The Spirit of ’76 – Forty Years On

by Barbara Rimkunas

This "Historically Speaking" column was published by the Exeter News-Letter on July 1, 2016.

It seemed like the United States Bicentennial couldn’t have come at a worse time. The nation was in an economic recession caused, in part, by the oil crisis of 1973. The divisive Vietnam War was grinding to a slow, humiliating end that did nothing to bind up the social fractures it had caused. President Nixon’s landslide election win in 1972 had given way to his downfall and resignation in 1974. The years leading up to the Bicentennial seemed to be at odds with the original optimism of our nation’s independence.

The original idea for the Bicentennial observance had been to repeat the celebrations of one hundred years prior. A commission was created in 1966 to plan a world’s fair to be called “Expo 76”. The Centennial Exposition in 1876, held in Philadelphia, had been a great success after all. But as the decade began to erode into the 1970s, and confidence in government began to lag, the focus began to shift. Rather than hold one enormous national event, the Bicentennial might be better observed by hundreds of local observations. It was the age of television, after all, and the nation’s birthday party could be shared in ways unimaginable back in 1876.

Exeter established its Bicentennial Commission in September of 1972. As in most of the towns and cities of America, the celebrations were planned to commemorate not just the signing of the Declaration of Independence on July 4th, but the entire revolutionary period. The national kick-off was held on April 1st, 1975, when the American Freedom Train began its journey around the country. It passed through Exeter (although it didn’t stop) on April 16th on its way to Portland, Maine, where I waited three hours in line to get on board to view the exhibits. My brother broke the rules and leaned in to touch Judy Garland’s blue checkered dress from The Wizard of Oz.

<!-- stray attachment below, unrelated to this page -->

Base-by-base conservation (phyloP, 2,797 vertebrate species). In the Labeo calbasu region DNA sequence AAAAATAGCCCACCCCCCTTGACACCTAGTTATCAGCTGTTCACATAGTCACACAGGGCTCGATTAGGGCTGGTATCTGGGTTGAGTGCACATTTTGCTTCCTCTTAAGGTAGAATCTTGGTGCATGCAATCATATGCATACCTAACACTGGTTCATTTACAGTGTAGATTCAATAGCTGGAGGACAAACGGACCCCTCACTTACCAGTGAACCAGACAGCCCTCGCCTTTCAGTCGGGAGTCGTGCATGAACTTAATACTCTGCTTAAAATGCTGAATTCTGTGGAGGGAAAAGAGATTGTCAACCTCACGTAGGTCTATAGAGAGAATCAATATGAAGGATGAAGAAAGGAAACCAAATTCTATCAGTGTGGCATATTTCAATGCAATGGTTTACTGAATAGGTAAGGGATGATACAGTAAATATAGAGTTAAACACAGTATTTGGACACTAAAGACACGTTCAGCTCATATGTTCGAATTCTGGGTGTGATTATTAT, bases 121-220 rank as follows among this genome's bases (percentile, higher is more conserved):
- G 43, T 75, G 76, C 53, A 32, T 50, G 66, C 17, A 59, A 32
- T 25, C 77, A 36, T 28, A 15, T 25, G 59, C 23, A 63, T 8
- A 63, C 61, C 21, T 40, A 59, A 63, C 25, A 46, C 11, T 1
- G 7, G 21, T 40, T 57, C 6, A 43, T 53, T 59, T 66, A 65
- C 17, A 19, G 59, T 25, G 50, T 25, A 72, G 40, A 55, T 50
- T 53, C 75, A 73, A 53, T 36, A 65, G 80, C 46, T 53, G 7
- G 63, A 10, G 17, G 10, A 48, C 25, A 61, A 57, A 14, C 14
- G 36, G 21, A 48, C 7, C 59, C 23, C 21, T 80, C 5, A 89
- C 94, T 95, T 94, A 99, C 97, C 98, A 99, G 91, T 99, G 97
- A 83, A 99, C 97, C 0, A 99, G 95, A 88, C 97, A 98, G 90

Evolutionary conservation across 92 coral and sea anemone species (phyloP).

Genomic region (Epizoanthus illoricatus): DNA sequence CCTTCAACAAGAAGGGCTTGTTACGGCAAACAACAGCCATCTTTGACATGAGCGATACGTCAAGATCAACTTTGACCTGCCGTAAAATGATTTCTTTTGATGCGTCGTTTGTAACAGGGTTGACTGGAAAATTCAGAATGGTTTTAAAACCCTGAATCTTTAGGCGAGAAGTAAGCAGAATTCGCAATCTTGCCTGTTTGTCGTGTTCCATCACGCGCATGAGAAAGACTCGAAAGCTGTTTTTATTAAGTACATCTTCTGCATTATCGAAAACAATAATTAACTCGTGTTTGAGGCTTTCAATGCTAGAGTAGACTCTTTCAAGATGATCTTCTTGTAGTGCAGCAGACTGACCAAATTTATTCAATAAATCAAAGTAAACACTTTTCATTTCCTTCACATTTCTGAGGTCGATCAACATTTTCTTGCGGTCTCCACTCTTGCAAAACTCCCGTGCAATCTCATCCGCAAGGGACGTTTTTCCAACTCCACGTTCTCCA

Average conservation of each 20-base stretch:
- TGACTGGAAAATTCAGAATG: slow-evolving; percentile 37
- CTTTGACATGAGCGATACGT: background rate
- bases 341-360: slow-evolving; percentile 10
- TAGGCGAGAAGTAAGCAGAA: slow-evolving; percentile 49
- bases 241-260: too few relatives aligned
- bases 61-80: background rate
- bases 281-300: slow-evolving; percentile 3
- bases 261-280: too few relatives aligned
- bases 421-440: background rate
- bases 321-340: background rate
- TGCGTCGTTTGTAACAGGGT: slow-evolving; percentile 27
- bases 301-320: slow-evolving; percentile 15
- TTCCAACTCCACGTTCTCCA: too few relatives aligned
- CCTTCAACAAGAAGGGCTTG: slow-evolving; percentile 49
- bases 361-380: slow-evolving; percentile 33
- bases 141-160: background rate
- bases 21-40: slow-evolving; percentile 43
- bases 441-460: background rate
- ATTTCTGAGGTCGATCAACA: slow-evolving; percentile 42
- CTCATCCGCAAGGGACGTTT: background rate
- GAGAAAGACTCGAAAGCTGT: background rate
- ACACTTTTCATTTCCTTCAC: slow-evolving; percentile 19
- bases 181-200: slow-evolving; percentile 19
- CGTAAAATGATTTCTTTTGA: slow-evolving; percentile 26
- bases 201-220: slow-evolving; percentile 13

In Exeter, the Reverend Charles Calcagni lit three lanterns in the tower of the Congregational Church on April 18th to commemorate the signals given to Paul Revere before his famous ride. In June, the town received its official bicentennial flag and certificate designating Exeter as a bicentennial community – a participant in the broader celebration of events. The town commission planned multiple events and reenactments, with the big party to be held in June of 1976.

Nancy Merrill’s History of Exeter, New Hampshire, picks up the story: “On January 5, 1976, Mr. Calcagni, surrounded by the selectmen on the town hall steps, read a copy of the first state constitution of any of the thirteen colonies, which was adopted in Exeter two hundred years previously.” Exeter took seriously its place as the revolutionary state capital. In photos of the event, the selectmen look somewhat awkward in their colonial costumes, but they also look quite serious. So what if the economy was in the duldrums and faith in the federal government was at an all-time low – somewhere back in time ordinary people had set the bar high and this crazy experiment was still working.

June 12th brought the largest parade ever held in Exeter – kicked off by the Exeter Brass Band. The Exeter News-Letter reported, “Parade chairman Robert Strout started marchers at 1 p.m. for the procession that contained over 50 units including floats, bands, antique cars and fire apparatus.” Crowds were reported as “several thousand spectators.”